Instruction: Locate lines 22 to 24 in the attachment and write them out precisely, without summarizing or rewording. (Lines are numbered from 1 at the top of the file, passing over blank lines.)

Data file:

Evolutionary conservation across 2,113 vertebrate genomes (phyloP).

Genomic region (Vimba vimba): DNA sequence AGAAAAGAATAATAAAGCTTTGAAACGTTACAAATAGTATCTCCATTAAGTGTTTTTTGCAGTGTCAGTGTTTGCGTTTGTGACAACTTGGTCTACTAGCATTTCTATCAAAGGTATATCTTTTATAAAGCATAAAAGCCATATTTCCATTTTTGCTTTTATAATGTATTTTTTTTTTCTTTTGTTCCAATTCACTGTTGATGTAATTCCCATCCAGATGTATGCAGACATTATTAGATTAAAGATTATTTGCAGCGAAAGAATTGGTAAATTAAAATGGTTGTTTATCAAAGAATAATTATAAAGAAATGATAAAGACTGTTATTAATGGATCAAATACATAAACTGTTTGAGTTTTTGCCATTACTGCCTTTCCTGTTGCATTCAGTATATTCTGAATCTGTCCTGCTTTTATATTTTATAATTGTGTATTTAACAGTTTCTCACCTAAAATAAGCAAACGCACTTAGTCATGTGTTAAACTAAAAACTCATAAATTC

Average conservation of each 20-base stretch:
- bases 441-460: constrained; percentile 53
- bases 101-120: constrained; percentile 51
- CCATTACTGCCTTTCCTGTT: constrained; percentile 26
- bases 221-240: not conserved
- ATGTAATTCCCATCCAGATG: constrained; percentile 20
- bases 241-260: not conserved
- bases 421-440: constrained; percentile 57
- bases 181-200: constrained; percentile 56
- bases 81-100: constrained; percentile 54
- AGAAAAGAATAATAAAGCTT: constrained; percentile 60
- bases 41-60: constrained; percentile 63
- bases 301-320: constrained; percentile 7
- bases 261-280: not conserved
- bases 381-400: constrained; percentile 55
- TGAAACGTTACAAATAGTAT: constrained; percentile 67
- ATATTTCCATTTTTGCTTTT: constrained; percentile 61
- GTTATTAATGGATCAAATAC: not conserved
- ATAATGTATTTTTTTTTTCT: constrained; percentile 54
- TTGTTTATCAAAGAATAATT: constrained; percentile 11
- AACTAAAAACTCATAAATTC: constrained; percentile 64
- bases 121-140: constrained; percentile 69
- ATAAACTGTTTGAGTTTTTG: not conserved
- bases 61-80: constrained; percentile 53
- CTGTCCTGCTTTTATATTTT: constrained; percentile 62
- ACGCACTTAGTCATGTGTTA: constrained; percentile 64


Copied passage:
- TTGTTTATCAAAGAATAATT: constrained; percentile 11
- AACTAAAAACTCATAAATTC: constrained; percentile 64
- bases 121-140: constrained; percentile 69